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After nearly 17 years with Popular Woodworking Magazine, I’m stepping down as publisher and business leader of all things woodworking at our parent company, F+W Media – that is, Popular Woodworking books, the magazine, the Woodworking in America conference and our web sites. But this isn’t so much a goodbye as it is a transition that will allow me the time and luxury to return to my woodworking roots. Before coming to the magazine, I began my career as a professional woodworker in the Los Angeles area and I’m going to return to building things with my hands in the shop.

So, in the coming weeks as I ease out of my current job and the company conducts a search for a new woodworking group leader, I’m discussing my future involvement with the woodworking team and F+W management. And I’ll be here to ensure a smooth handoff to my successor.

I expect to get back to writing articles, writing some books, contributing to the web site and participate in our Woodworking in America conference Sept. 30-Oct. 2. Best of all, I’ll have time to spend in the shop I set up with my son a year or so ago. Some of you might remember my tiny, 400 square-foot basement shop – the one with the crazy-colored ceramic tile floor featured in the June 2005 issue. We now have a 2,000-square-foot shop in an old building that’s full of character, near downtown Cincinnati. What a change. There’s plenty of natural light, high ceilings, hardwood floors and dirt-cheap rent.

I’m extremely proud of all that we’ve accomplished in my years with the company. When I took over as editor in 1994, the magazine needed a lot of work. With the help of Editor Christopher Schwarz, a transformation was begun in earnest in 1998. Today, we publish what many say is the best magazine in the category. With Christopher’s leadership we got serious about the role of hand tools in today’s shop. I think it’s fair to say we played a part in the renaissance of hand-tool use in recent years. Our woodworking books are successful and the Woodworking in America conference has redefined what a woodworking “event” is. None of this would have been remotely possible without Christopher, Megan, Linda, Glen and Bob, or David Thiel, who leads our woodworking book efforts. With so much talent around, my role became one of clearing the way for all the good ideas and hard work that came from the team. To them, thank you, thank you, thank you.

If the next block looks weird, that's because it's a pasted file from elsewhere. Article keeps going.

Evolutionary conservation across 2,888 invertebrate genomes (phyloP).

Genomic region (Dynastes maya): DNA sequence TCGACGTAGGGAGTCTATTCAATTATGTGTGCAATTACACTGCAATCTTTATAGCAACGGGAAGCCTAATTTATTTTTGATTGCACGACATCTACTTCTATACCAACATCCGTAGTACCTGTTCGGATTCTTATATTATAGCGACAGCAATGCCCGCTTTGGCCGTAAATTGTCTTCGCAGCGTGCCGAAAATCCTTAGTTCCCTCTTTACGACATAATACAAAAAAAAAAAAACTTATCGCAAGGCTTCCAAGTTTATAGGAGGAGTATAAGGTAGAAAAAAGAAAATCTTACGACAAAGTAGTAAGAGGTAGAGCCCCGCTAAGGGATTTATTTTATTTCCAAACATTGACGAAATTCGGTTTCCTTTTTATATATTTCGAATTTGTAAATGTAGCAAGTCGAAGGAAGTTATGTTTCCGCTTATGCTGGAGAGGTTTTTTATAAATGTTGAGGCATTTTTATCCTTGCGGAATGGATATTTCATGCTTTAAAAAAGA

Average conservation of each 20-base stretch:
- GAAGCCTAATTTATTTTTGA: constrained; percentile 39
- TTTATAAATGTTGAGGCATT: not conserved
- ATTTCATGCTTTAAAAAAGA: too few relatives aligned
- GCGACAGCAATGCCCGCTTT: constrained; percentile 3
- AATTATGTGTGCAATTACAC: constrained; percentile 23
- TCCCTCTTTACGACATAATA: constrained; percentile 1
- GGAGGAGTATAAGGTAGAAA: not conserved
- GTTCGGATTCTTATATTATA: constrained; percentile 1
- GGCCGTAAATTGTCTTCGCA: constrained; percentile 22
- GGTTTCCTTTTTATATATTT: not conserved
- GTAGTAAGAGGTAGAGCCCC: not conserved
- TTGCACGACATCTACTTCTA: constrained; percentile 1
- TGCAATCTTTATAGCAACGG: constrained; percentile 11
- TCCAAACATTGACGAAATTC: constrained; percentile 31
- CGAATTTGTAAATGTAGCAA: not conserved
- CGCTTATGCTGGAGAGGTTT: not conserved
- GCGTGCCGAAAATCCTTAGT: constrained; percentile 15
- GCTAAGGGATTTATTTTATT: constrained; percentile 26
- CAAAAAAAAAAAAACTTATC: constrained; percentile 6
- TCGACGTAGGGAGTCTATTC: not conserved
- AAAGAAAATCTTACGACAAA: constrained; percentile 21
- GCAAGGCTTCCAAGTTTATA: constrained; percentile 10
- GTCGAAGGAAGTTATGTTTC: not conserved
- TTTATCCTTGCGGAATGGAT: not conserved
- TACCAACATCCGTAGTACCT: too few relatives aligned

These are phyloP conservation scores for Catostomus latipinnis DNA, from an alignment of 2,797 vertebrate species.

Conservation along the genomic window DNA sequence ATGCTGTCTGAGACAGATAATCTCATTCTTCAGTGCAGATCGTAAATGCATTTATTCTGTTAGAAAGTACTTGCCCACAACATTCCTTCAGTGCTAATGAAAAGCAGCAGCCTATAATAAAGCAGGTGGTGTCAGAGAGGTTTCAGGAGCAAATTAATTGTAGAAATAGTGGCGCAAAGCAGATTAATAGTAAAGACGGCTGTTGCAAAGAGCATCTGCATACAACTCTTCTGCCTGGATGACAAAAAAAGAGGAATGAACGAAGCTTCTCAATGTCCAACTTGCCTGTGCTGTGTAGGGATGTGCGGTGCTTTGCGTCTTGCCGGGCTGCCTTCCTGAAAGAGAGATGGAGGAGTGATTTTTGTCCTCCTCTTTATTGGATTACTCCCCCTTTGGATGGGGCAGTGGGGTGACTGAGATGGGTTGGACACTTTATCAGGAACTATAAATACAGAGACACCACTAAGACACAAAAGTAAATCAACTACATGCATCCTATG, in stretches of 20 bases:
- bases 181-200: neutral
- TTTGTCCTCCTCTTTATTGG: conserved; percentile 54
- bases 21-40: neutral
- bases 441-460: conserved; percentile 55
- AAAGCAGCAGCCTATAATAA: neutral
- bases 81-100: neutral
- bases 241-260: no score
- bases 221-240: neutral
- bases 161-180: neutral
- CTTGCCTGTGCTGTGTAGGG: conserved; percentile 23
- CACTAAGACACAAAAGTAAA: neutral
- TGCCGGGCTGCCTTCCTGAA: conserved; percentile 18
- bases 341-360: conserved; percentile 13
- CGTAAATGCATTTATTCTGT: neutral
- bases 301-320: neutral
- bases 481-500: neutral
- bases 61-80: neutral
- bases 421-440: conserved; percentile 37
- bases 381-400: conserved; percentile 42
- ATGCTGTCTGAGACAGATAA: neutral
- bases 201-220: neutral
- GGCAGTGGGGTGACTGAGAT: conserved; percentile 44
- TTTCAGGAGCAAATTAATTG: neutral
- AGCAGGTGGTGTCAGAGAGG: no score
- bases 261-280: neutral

And to those of you who follow the blogs and read our magazine and books, watch the videos and attend our conference, thank you, too. It’s your support of our work that allows us to do what we enjoy so much. It’s been good, with even better days to come.

– Steve Shanesy

p.s. from the staff: Here’s Steve’s first PW head shot, from 1997:

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Showing 9 comments
  • Steve Shanesy

    Thank you all so very much for your well wishes, praise for the magazine and advice. Frankly, all this is a bit overwhelming.

    It really seems only a short time ago that I was introduced to the concept of woodworking– “short” being 30+ years. Sort of ironic that after spending two years attending trade school at night, I left an office job to take up woodworking full-time. I thought to myself that while I didn’t know where it would lead me, I believed if I followed my passion it would all turn out fine. And looking back, I couldn’t have imagined what an amazing journey it would be. So now, here I go again, leaving an “office job” to get back to the craft.

    I’ve had so many wonderful experiences and opportunities. I’ve met many remarkable people. I hope I’ve given back (and continue to give) to woodworking to pay back at least some of treasures it has given to me.


  • Bill


    Thanks for all you’ve done. I’m pretty much a neophyte as I started woodworking in 2005 when I retired. So I’ve been privileged to watch and participate in a small way to the transition of PopWood. I hope your transition to not having anyplace you have to be, or to be there (antwhere) at any particular time, is a smooth one. Good luck on your fututre endeavors and hope to see you at WIA.


  • Adam Cherubini


    Thanks for the opportunities you gave me. You’ve made a huge difference to woodworking, presiding over what may be the biggest return to craft since the Arts & Crafts movement in the 19th century. No one deserves some shop time more than you. Enjoy it.

    See you in September.


  • keithm

    The words of a great manager:

    “With so much talent around, my role became one of clearing the way for all the good ideas and hard work that came from the team”

  • Mark Maleski

    Uh, oh. PWW has turned into something special under your watch; with the cyber presence and community outreach you’ve become much more than just another magazine. Choose your successor carefully, please.

  • mvflaim

    Sorry to see you go Steve. Thanks for hooking me up with the SawStop a couple of years ago.

  • Gary Roberts

    The best of luck to you Steve! Under your guidance, the whole shebang has become the go-to place for woodworkers. It’s a find legacy to leave as the boss. Now it’s time to really get your hands dirty again.

    Gary Roberts

  • Bartee

    Excellent. Life moves on.

    Look forward to your work and seeing you at WIA.

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